Smartphone users are suffering from app fatigue. It seems like every week there is a new app I’m downloading: Uber, GetMyBoat, Afterlight, Enlight, PDF Pro, etc. The bad news for app makers is that I probably won’t keep the apps very long. It’s not just personal experience saying this, it’s data.
A new survey conducted by Research Now reports that 49% of US smartphone users use 6-10 smartphone apps a week. A Pew Research Center report adds a little more depth and says 30% of US smartphone app downloaders had 1-10 apps downloaded on their phone as of February; another 32% had 11-20. This report revealed different usage numbers with 46% of respondents using 1-5 apps per week and only 35% using 6-10.
When looking at long-term usage the results get worse. According to AppsFlyer, most apps are not even kept a full day. Data from July 2015 showed 29.1% of apps download by Android users were retained for at least a day but it was only 25.5% for iOS users. At the end of 30 days 3.3% of Android and 3.2% of iOS users still had active users.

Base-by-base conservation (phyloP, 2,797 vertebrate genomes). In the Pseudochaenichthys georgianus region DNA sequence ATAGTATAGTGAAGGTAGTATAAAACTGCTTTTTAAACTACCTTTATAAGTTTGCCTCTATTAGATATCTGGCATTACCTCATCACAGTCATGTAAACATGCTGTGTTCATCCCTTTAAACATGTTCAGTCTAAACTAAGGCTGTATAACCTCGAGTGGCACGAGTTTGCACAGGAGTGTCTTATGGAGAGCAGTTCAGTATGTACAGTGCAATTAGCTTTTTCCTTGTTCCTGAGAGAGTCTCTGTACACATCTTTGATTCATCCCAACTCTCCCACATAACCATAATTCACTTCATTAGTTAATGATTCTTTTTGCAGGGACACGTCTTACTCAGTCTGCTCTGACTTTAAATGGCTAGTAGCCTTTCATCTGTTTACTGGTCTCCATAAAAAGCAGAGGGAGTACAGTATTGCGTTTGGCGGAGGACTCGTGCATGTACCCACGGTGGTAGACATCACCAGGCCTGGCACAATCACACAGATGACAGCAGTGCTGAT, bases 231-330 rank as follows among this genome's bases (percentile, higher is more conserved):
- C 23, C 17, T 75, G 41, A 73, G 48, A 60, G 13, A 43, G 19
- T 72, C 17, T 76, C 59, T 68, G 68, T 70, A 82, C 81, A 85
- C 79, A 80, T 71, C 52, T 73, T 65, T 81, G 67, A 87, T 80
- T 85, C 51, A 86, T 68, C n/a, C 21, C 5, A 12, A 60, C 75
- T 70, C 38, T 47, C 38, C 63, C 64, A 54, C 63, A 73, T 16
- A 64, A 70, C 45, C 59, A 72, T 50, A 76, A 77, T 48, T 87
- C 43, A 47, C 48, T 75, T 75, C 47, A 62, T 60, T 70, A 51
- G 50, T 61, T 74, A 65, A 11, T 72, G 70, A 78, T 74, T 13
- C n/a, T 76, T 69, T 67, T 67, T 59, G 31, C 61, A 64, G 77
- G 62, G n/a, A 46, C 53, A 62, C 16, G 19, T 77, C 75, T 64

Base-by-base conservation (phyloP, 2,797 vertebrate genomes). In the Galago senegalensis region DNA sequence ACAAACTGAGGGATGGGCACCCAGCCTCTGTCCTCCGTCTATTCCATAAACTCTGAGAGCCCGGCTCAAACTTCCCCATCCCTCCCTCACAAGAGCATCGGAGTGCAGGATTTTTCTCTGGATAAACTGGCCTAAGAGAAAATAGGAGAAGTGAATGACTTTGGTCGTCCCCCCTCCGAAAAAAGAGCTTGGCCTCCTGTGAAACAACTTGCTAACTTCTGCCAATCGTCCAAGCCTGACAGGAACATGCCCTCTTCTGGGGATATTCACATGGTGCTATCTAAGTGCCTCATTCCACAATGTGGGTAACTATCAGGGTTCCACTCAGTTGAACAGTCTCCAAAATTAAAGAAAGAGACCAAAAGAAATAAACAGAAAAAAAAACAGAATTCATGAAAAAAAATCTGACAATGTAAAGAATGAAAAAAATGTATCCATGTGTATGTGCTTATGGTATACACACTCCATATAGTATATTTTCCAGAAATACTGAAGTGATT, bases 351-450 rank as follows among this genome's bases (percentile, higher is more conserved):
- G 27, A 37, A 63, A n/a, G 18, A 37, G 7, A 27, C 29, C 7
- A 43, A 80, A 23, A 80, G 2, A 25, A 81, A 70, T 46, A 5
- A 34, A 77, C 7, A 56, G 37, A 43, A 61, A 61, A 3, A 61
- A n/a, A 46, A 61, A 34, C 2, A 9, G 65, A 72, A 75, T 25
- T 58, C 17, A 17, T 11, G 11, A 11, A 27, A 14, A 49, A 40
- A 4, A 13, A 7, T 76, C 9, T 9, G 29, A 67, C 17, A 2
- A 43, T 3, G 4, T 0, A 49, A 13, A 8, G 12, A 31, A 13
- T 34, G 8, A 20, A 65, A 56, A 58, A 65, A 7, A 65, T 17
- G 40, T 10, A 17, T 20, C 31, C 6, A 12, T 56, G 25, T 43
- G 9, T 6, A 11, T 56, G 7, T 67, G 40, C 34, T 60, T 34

You should keep this data in mind when you are creating an app. The reality is that unless your app provides some sort of utility people won’t use it. For some brands this might be easy, like Kraft creating a recipe app. For others you will need to be creative, like Charmin who developed the ‘Sit or Squat’ app to help people find public restrooms. These apps provide a utility (i.e. solve a customer problem) that extends beyond the brand and may only be tangentially related to what you sell.